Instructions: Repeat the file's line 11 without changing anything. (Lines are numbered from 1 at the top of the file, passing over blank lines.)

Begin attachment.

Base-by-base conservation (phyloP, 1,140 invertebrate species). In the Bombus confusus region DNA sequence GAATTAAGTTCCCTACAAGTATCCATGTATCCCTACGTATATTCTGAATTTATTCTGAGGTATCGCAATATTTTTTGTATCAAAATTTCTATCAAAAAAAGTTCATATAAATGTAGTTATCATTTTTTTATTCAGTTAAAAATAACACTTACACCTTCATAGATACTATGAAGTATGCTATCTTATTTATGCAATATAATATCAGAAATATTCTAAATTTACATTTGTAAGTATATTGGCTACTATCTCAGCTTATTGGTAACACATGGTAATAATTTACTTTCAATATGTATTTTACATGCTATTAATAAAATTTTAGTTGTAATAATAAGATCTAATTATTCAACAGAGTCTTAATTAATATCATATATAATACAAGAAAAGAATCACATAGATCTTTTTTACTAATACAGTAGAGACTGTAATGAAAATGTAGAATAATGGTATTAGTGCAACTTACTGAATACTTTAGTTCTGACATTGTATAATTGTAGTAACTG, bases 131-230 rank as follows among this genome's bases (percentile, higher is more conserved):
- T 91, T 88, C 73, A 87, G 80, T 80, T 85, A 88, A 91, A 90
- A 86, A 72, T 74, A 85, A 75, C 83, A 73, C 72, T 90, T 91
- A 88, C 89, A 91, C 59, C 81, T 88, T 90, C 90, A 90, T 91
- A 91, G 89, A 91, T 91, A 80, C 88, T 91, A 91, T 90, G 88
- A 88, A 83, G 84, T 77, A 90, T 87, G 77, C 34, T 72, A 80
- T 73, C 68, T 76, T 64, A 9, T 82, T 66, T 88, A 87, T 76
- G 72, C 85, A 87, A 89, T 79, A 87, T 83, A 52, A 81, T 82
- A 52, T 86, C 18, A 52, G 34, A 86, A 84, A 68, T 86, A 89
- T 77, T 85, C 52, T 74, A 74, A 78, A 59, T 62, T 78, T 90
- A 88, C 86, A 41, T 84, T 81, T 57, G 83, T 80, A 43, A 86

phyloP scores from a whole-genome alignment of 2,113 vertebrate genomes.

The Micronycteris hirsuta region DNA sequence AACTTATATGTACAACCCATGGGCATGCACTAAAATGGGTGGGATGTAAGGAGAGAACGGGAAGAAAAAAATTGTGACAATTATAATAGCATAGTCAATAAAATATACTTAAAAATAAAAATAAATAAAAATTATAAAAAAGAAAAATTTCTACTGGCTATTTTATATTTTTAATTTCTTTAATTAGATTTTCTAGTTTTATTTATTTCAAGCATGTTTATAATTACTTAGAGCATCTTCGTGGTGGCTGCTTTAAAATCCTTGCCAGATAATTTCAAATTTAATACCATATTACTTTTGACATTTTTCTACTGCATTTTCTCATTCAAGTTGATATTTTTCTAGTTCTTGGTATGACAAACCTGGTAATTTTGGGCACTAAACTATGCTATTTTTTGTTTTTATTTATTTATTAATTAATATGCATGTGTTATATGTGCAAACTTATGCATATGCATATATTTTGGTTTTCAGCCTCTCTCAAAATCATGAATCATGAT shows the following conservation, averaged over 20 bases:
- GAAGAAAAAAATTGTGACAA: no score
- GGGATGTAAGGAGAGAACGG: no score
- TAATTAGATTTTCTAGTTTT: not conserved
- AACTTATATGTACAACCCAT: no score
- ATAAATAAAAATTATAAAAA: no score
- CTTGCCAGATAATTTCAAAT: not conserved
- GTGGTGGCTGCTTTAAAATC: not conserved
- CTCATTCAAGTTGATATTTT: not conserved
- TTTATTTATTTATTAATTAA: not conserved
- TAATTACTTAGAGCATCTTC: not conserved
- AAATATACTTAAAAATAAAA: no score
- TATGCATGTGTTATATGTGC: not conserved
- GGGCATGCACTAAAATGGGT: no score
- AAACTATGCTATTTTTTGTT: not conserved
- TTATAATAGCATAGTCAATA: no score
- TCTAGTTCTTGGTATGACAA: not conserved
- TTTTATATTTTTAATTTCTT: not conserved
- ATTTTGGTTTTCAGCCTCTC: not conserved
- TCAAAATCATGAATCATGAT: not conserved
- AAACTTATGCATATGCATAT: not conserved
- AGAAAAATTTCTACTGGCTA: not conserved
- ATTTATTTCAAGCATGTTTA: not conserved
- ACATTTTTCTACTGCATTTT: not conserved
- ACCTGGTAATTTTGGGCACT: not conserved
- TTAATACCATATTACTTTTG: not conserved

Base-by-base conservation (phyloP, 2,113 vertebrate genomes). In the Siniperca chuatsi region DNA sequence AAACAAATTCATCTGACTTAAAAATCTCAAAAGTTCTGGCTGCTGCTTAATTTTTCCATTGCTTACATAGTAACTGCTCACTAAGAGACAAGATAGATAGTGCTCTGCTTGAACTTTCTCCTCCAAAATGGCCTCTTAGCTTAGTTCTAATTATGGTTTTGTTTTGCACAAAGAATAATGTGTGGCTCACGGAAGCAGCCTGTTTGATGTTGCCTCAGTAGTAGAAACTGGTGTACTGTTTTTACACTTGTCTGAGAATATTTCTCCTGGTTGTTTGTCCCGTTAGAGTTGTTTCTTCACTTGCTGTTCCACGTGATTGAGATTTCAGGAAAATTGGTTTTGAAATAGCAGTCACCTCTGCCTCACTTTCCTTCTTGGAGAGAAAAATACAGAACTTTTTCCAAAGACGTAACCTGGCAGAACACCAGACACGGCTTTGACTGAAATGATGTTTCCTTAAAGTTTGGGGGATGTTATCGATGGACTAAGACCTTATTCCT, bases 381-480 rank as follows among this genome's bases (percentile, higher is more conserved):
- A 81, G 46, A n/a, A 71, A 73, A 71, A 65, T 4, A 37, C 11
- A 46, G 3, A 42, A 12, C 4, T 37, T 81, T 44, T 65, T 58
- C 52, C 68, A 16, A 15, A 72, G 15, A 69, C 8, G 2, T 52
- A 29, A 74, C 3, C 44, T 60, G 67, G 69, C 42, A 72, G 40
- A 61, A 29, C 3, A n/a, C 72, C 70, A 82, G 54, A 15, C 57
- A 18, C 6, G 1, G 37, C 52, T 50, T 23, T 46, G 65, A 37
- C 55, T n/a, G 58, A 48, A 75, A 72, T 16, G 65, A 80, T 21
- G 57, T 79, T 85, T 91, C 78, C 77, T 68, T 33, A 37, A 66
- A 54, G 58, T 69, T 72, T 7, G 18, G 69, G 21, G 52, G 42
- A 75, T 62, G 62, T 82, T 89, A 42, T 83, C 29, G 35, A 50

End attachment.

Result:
- A 88, C 86, A 41, T 84, T 81, T 57, G 83, T 80, A 43, A 86